After 9 1/2 years of writing, I sold. I found that in addition to writing an intense, multi-layer story, came the challenge of fitting in time for promotion. It’s easy to become overwhelmed. This is where preparing early in your career for success comes into play. Your well-planned foundation won’t add time onto your day, but it will give you a significant edge as you work hard to help your career take off.
As I look back, I’m thankful I didn’t sell early on in my career. After 9 1/2 years of writing I thought I was ready for the challenges after I sold; in essence, I was clueless. The years accrued before I sold gave me time to strengthen my writing, meet industry professionals, and to make friends who were a not only a bedrock in the enormous transition of becoming published, but who are truly a blessing in my life. So, next time you receive a rejection letter, set it aside, and focus on building your career. Last, always believe in yourself! I wish each and every one of you every success!
Diana Cosby, International Best-Selling Author www.dianacosby.com
Hello, everyone! Thank you for having me as a guest, Delilah, and thank you for stopping by!
I’d like to talk about genre switching and how I decide what to write. I loved reading medievals, and eventually decided to write one. An idea for the first scene popped into my head (see excerpt below). Figuring out why the heroine was riding a horse, who would see and what happened next led to my becoming a pantser, meaning I write from the seat of my pants rather than plotting first.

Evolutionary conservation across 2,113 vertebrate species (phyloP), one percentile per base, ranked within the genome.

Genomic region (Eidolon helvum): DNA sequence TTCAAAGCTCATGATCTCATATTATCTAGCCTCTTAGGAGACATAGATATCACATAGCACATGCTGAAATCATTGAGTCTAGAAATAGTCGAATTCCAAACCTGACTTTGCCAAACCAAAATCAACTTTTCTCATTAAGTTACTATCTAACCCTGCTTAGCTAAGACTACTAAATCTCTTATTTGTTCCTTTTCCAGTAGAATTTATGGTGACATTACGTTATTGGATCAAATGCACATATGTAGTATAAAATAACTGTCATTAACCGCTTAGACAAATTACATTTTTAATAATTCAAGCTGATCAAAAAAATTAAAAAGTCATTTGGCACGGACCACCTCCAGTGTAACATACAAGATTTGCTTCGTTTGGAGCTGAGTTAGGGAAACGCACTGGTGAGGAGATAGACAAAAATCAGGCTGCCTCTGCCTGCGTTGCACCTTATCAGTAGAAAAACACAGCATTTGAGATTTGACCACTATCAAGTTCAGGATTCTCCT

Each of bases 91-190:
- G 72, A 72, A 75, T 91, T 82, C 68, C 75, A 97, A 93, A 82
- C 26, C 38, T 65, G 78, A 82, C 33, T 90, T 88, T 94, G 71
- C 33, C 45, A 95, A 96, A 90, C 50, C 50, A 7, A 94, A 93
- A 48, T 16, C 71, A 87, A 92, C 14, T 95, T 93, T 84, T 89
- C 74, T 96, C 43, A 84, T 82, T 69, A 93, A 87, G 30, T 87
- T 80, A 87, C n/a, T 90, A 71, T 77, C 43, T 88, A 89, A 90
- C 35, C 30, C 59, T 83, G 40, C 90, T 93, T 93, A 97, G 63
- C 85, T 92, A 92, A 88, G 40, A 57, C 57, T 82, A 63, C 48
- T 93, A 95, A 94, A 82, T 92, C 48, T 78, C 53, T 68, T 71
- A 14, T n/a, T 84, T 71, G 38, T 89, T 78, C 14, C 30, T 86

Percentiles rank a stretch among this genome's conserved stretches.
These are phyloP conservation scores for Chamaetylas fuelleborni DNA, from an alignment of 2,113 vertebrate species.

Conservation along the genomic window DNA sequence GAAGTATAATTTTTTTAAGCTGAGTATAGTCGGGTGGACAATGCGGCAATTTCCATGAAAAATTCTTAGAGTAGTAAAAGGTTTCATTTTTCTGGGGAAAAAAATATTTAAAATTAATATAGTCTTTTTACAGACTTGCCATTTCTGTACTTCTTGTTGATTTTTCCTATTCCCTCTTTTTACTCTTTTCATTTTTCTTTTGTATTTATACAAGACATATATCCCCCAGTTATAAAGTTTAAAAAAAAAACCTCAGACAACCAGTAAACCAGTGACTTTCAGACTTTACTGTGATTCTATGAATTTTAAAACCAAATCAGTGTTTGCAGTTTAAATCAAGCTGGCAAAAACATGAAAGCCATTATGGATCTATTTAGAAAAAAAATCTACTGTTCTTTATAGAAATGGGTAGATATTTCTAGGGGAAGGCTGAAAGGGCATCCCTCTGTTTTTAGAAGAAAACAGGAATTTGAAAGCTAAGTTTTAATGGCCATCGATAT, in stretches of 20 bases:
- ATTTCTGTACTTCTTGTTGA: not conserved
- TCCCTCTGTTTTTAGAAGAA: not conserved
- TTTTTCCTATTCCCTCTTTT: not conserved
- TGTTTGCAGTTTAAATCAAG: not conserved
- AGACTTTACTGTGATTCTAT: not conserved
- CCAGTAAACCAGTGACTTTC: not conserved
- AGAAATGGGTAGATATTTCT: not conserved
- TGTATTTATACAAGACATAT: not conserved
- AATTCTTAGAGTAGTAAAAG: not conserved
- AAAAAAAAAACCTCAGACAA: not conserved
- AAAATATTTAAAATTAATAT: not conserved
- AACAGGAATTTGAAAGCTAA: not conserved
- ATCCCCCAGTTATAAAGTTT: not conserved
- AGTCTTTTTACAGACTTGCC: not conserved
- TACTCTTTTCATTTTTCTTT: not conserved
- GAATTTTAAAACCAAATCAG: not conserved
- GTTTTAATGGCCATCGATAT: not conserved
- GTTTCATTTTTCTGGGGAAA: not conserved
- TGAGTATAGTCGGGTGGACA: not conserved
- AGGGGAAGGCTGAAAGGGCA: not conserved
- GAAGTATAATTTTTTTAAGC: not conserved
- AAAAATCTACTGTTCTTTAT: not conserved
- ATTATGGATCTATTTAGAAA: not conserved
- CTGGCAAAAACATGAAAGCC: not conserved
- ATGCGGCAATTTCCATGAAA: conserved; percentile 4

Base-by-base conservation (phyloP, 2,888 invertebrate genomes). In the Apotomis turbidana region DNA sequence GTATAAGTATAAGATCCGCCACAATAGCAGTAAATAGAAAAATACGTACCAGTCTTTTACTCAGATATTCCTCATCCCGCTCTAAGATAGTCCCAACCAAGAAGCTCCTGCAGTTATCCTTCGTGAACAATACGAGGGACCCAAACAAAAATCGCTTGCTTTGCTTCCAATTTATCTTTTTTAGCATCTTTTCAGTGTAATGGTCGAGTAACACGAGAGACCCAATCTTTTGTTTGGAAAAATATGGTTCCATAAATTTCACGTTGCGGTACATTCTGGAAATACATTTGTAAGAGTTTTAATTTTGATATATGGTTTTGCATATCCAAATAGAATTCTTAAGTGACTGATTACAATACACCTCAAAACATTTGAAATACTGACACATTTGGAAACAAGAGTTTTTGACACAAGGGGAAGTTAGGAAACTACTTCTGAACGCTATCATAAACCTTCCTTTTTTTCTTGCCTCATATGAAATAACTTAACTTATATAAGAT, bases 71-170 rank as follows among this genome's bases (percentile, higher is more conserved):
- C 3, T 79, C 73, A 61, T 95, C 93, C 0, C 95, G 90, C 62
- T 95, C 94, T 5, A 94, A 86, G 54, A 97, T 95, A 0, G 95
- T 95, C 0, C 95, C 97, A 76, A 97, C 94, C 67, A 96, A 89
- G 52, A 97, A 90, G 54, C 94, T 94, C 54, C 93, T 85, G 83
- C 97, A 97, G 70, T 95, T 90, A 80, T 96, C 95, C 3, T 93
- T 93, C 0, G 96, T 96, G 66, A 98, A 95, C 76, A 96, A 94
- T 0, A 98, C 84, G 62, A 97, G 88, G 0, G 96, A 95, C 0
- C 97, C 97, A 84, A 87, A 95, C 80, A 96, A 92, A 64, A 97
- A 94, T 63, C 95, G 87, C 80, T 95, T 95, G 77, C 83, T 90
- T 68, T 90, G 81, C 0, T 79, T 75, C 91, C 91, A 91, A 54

After purchasing many research books on 15th century England, sticking with that time period made sense. So I wrote three more. One, actually the second book I wrote, still remains “under the bed,” as they say. I love the story, but I wrote it via multiple characters’ points of view, while most books focus on the hero and heroine. I haven’t quite figured out how to tell the story with two points of view….
After a version of my first book, AT HIS COMMAND, won Romance Writers of America® national Golden Heart® award, I had high hopes of publishing it with Harlequin. Unfortunately, after two years and two requests for revisions, they said no. So I self-published that and three other medievals. The most recent, MY ONCE AND FUTURE LOVE, adds paranormal and Arthurian elements. Too many, or does the amount of genre blending you’ll accept depend on the story? I started a second in what I hope will be the Unsung Knights of the Round Table series.
Meanwhile, Kathryn LeVeque invited me to write a novella for her Kindle world. She assigned me the story of her hero’s best friend’s parents, which meant the setting had to be around 1200AD….much earlier than my familiar period. A lot changed in more than two hundred years! I ended up in France, because I wanted to incorporate an actual event, the siege of Chateau Galliard…where people were trapped outside in winter between the French camp and the English-held chateau.
When I get an idea, I want to see where it goes. So I’ve also written two humorous women’s fiction books and a time travel to Elizabethan England, all of which I plan to release this year. Do you follow authors you like if they genre hop, or do you prefer they stick to one time period? Anyone who comments will be entered to win an e-book of AT HIS COMMAND, in which the king commands her to marry a lord, but she’s falling for the knight sent to protect her from undesirable suitors.